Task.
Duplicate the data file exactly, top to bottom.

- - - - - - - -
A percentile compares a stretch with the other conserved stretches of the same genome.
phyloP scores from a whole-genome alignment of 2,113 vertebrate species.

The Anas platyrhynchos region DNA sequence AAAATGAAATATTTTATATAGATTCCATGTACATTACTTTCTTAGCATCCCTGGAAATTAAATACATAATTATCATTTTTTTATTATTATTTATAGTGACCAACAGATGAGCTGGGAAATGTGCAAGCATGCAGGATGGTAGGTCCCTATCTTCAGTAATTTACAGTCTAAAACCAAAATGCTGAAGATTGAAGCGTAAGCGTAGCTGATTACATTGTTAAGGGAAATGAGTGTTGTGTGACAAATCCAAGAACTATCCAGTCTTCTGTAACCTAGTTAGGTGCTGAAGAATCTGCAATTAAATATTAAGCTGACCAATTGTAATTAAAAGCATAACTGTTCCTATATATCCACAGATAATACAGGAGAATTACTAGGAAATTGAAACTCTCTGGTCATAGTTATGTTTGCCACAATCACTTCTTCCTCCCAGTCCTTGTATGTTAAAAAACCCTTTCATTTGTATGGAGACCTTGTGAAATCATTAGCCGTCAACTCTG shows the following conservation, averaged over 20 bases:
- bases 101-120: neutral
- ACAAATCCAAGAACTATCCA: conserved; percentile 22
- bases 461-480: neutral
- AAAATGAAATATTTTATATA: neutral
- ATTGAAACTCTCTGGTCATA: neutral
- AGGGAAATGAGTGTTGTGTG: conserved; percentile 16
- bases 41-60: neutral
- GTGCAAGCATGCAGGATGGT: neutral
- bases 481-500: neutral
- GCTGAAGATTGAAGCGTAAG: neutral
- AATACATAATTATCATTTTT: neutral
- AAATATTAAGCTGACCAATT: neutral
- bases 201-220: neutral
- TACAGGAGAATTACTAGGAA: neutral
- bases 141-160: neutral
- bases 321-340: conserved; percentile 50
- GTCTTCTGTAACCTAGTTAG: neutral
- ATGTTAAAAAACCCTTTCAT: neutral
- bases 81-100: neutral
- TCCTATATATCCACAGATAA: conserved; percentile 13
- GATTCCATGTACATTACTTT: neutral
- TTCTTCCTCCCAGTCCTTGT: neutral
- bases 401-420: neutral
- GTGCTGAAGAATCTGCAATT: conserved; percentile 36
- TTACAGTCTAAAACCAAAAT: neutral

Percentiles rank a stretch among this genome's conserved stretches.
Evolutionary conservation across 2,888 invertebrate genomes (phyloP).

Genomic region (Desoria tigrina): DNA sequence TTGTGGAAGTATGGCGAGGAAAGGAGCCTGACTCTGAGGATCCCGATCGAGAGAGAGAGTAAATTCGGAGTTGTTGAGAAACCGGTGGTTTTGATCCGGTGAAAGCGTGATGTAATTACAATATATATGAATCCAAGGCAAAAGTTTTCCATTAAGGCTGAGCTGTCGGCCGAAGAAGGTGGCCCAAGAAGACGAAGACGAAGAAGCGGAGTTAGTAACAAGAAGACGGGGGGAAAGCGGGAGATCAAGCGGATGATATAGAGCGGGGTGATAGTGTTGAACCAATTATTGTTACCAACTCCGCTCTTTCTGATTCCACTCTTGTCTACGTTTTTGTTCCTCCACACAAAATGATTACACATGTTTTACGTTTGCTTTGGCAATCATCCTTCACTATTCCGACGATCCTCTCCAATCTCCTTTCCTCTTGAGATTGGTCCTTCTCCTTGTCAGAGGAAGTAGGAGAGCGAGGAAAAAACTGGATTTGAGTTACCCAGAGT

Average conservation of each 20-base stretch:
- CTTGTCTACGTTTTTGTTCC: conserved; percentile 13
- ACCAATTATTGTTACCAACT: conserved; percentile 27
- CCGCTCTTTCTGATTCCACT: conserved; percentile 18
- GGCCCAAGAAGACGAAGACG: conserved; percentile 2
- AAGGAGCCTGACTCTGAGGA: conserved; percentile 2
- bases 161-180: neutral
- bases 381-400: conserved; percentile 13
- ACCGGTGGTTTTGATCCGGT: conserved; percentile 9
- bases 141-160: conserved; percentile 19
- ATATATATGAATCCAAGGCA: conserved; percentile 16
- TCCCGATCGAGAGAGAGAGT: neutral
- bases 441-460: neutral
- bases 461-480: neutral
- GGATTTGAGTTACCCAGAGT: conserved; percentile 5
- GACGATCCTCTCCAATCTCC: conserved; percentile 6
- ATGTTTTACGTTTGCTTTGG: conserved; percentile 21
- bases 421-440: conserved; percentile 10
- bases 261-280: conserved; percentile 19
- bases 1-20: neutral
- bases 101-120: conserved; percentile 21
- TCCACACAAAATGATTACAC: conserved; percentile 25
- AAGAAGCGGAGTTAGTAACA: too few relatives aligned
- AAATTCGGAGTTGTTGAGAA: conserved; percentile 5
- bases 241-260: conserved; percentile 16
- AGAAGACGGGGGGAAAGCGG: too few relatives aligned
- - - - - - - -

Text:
A percentile compares a stretch with the other conserved stretches of the same genome.
phyloP scores from a whole-genome alignment of 2,113 vertebrate species.

The Anas platyrhynchos region DNA sequence AAAATGAAATATTTTATATAGATTCCATGTACATTACTTTCTTAGCATCCCTGGAAATTAAATACATAATTATCATTTTTTTATTATTATTTATAGTGACCAACAGATGAGCTGGGAAATGTGCAAGCATGCAGGATGGTAGGTCCCTATCTTCAGTAATTTACAGTCTAAAACCAAAATGCTGAAGATTGAAGCGTAAGCGTAGCTGATTACATTGTTAAGGGAAATGAGTGTTGTGTGACAAATCCAAGAACTATCCAGTCTTCTGTAACCTAGTTAGGTGCTGAAGAATCTGCAATTAAATATTAAGCTGACCAATTGTAATTAAAAGCATAACTGTTCCTATATATCCACAGATAATACAGGAGAATTACTAGGAAATTGAAACTCTCTGGTCATAGTTATGTTTGCCACAATCACTTCTTCCTCCCAGTCCTTGTATGTTAAAAAACCCTTTCATTTGTATGGAGACCTTGTGAAATCATTAGCCGTCAACTCTG shows the following conservation, averaged over 20 bases:
- bases 101-120: neutral
- ACAAATCCAAGAACTATCCA: conserved; percentile 22
- bases 461-480: neutral
- AAAATGAAATATTTTATATA: neutral
- ATTGAAACTCTCTGGTCATA: neutral
- AGGGAAATGAGTGTTGTGTG: conserved; percentile 16
- bases 41-60: neutral
- GTGCAAGCATGCAGGATGGT: neutral
- bases 481-500: neutral
- GCTGAAGATTGAAGCGTAAG: neutral
- AATACATAATTATCATTTTT: neutral
- AAATATTAAGCTGACCAATT: neutral
- bases 201-220: neutral
- TACAGGAGAATTACTAGGAA: neutral
- bases 141-160: neutral
- bases 321-340: conserved; percentile 50
- GTCTTCTGTAACCTAGTTAG: neutral
- ATGTTAAAAAACCCTTTCAT: neutral
- bases 81-100: neutral
- TCCTATATATCCACAGATAA: conserved; percentile 13
- GATTCCATGTACATTACTTT: neutral
- TTCTTCCTCCCAGTCCTTGT: neutral
- bases 401-420: neutral
- GTGCTGAAGAATCTGCAATT: conserved; percentile 36
- TTACAGTCTAAAACCAAAAT: neutral

Percentiles rank a stretch among this genome's conserved stretches.
Evolutionary conservation across 2,888 invertebrate genomes (phyloP).

Genomic region (Desoria tigrina): DNA sequence TTGTGGAAGTATGGCGAGGAAAGGAGCCTGACTCTGAGGATCCCGATCGAGAGAGAGAGTAAATTCGGAGTTGTTGAGAAACCGGTGGTTTTGATCCGGTGAAAGCGTGATGTAATTACAATATATATGAATCCAAGGCAAAAGTTTTCCATTAAGGCTGAGCTGTCGGCCGAAGAAGGTGGCCCAAGAAGACGAAGACGAAGAAGCGGAGTTAGTAACAAGAAGACGGGGGGAAAGCGGGAGATCAAGCGGATGATATAGAGCGGGGTGATAGTGTTGAACCAATTATTGTTACCAACTCCGCTCTTTCTGATTCCACTCTTGTCTACGTTTTTGTTCCTCCACACAAAATGATTACACATGTTTTACGTTTGCTTTGGCAATCATCCTTCACTATTCCGACGATCCTCTCCAATCTCCTTTCCTCTTGAGATTGGTCCTTCTCCTTGTCAGAGGAAGTAGGAGAGCGAGGAAAAAACTGGATTTGAGTTACCCAGAGT

Average conservation of each 20-base stretch:
- CTTGTCTACGTTTTTGTTCC: conserved; percentile 13
- ACCAATTATTGTTACCAACT: conserved; percentile 27
- CCGCTCTTTCTGATTCCACT: conserved; percentile 18
- GGCCCAAGAAGACGAAGACG: conserved; percentile 2
- AAGGAGCCTGACTCTGAGGA: conserved; percentile 2
- bases 161-180: neutral
- bases 381-400: conserved; percentile 13
- ACCGGTGGTTTTGATCCGGT: conserved; percentile 9
- bases 141-160: conserved; percentile 19
- ATATATATGAATCCAAGGCA: conserved; percentile 16
- TCCCGATCGAGAGAGAGAGT: neutral
- bases 441-460: neutral
- bases 461-480: neutral
- GGATTTGAGTTACCCAGAGT: conserved; percentile 5
- GACGATCCTCTCCAATCTCC: conserved; percentile 6
- ATGTTTTACGTTTGCTTTGG: conserved; percentile 21
- bases 421-440: conserved; percentile 10
- bases 261-280: conserved; percentile 19
- bases 1-20: neutral
- bases 101-120: conserved; percentile 21
- TCCACACAAAATGATTACAC: conserved; percentile 25
- AAGAAGCGGAGTTAGTAACA: too few relatives aligned
- AAATTCGGAGTTGTTGAGAA: conserved; percentile 5
- bases 241-260: conserved; percentile 16
- AGAAGACGGGGGGAAAGCGG: too few relatives aligned